About 188,000 residents near Oroville, Calif., were ordered to evacuate Sunday after a hole in an emergency spillway in the Oroville Dam threatened to flood the surrounding area. Thousands clogged highways leading out of the area headed south, north and west, and arteries major and minor remained jammed as midnight approached on the West Coast — though by early Monday, Lake Oroville’s water level had dropped to a point at which water was no longer spilling over, and the crisis appeared to be stabilizing.
The lake level reached its peak of 902.59 feet at about 3 a.m. Sunday and dropped to 898 feet by 4 a.m. Monday, according to the Sacramento Bee. Water flows over the emergency spillway at 901 feet.
“The drop in the lake level was early evidence that the Department of Water Resources’ desperate attempt to prevent a catastrophic failure of the dam’s emergency spillway appeared to be paying dividends,” the Bee reported Monday.
Repair crews are hoping boulders will help be the stopgap against erosion at the Oroville Dam emergency spillway. The California Department of Water Resources says the plan is to drop large rocks and boulders, called rip-rap, into the erosion causing concern at the emergency spillway. DWR’s hope is that they’ll be able to drop enough rock to protect the impacted area from further erosion. Helicopters will be used to drop in the boulders.
A spillway failure could cause 35 foot wall of water to hit some of the town below the dam.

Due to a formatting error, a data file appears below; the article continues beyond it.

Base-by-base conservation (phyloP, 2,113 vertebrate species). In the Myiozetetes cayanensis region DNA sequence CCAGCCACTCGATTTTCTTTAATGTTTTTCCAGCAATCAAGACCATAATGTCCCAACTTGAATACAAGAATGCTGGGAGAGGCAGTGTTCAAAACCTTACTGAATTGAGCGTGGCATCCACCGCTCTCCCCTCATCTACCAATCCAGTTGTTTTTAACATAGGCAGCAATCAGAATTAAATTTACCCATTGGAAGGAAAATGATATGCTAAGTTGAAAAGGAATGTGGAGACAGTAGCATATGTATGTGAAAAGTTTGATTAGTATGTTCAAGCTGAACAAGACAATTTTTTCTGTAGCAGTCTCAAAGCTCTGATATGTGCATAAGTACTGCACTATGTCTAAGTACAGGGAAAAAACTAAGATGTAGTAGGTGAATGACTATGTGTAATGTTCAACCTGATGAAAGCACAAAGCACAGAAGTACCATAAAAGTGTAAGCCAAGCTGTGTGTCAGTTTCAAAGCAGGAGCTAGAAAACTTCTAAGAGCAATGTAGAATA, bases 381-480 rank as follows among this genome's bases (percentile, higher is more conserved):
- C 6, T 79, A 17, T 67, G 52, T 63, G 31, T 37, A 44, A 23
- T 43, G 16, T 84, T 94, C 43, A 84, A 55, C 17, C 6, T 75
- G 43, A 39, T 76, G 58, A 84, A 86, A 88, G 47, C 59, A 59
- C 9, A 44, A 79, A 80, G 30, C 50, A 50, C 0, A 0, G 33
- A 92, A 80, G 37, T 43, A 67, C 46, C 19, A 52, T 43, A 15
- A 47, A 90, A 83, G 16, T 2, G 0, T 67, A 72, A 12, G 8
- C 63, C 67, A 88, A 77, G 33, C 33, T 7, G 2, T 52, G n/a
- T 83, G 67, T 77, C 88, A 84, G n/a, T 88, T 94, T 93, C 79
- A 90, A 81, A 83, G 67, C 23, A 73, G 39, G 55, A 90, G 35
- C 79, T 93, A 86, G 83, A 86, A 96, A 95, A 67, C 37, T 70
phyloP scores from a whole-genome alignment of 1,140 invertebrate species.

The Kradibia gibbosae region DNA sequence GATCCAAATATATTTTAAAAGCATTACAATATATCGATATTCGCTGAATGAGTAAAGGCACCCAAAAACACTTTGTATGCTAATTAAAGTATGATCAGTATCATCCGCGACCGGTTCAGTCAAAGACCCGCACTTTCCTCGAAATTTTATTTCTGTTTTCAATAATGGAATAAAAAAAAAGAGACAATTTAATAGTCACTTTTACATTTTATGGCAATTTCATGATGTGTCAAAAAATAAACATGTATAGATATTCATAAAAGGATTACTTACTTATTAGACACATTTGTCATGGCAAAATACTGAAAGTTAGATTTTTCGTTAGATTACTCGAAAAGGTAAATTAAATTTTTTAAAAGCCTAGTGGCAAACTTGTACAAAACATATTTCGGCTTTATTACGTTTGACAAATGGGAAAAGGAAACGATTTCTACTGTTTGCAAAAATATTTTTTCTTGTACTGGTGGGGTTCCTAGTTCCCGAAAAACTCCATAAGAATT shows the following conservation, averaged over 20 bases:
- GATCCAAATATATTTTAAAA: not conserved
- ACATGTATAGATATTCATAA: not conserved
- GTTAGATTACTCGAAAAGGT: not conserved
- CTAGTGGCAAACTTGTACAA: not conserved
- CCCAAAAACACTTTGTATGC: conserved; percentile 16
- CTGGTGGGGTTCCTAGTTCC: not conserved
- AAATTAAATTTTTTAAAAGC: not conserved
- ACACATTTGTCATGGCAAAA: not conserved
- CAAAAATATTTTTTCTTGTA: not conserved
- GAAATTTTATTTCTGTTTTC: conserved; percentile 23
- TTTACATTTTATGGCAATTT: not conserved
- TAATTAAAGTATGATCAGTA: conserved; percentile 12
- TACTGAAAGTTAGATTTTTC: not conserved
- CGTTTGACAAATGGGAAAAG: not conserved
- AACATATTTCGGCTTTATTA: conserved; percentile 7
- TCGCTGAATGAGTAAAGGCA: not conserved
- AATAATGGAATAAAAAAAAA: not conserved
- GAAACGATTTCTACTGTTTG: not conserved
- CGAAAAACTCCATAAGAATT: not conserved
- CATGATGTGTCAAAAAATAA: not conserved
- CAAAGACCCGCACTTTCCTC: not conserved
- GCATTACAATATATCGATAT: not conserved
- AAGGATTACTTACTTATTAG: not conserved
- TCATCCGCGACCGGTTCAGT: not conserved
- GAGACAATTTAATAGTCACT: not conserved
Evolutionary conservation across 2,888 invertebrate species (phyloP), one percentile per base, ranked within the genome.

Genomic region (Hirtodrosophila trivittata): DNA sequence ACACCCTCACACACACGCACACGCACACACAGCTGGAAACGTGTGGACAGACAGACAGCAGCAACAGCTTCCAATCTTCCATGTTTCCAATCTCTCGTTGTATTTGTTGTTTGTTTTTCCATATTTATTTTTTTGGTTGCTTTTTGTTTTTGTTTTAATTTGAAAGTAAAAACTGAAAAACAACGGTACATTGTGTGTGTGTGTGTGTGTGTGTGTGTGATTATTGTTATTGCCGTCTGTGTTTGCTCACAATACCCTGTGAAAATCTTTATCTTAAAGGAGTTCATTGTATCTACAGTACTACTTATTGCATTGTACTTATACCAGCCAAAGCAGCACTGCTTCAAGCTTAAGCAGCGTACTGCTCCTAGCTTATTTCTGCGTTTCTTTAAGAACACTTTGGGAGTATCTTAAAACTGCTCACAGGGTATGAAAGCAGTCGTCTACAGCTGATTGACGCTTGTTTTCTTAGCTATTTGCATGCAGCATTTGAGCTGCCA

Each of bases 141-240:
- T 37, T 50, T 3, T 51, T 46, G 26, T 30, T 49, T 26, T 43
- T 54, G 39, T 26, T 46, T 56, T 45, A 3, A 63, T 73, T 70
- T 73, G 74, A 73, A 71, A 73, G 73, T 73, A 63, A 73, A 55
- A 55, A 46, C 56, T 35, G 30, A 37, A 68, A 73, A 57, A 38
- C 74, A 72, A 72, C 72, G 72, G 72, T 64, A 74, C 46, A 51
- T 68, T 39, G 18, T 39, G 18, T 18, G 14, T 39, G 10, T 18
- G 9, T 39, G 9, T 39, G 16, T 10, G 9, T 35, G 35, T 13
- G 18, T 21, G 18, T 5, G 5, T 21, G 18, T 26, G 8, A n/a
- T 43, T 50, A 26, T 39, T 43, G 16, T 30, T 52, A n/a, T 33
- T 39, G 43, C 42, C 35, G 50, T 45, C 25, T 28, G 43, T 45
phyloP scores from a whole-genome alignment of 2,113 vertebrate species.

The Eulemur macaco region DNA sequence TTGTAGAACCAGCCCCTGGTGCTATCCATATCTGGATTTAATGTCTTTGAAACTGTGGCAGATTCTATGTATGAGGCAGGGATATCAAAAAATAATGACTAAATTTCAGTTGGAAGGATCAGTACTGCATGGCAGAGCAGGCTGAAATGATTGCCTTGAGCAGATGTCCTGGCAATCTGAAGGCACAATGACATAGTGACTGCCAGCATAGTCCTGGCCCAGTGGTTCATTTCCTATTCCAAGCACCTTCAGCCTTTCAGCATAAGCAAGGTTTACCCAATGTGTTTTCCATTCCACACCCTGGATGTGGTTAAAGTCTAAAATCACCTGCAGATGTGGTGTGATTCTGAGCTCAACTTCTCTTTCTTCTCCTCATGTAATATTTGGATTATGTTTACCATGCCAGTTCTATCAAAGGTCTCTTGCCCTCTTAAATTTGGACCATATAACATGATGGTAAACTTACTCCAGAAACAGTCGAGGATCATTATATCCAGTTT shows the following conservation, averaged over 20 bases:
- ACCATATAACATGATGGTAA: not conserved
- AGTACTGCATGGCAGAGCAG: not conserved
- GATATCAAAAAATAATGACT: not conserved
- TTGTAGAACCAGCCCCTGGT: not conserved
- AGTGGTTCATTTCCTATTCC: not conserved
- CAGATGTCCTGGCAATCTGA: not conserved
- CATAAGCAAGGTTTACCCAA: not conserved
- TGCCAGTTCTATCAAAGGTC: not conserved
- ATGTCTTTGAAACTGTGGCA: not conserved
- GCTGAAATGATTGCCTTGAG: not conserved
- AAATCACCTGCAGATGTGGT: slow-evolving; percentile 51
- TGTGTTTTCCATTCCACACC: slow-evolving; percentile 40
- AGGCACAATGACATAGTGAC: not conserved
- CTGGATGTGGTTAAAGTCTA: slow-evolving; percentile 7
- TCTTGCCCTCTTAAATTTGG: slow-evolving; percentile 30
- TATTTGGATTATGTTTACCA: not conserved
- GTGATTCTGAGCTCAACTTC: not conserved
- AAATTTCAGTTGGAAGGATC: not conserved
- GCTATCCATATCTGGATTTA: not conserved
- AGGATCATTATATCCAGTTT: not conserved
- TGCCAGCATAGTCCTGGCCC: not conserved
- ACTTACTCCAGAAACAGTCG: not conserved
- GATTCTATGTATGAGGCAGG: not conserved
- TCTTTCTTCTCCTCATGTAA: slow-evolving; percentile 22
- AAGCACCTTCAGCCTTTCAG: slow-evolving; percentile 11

Rain is forecasted for this Thursday and Friday.
The 770-foot-tall Oroville Dam is the nation’s tallest, about 44 feet higher than the Hoover Dam on the Colorado River. The lake is the linchpin of California’s government-run water delivery system, sending water from the Sierra Nevada for agriculture in the Central Valley and for residents and businesses in Southern California.
Officials doubled the flow of water out of the nearly mile-long primary spillway to 100,000 cubic feet per second. The normal flow is about half as much, but increased flows are common at this time of year, during peak rain season, officials said.
After a record-setting drought, California has been battered by potentially record-setting rain, with the Northern California region getting 228 percent more than its normal rainfall for this time of year. The average annual rainfall of about 50 inches had already been overtaken with 68 inches in 2017 alone.
There was never any danger of the dam collapsing. The problem was with the spillways, which are safety valves designed to release water in a controlled fashion, preventing water from topping over the wall of the colossal dam that retains Lake Oroville.
Lagging infrastructure maintenance
For decades, there has been lagging maintenance of American infrastructure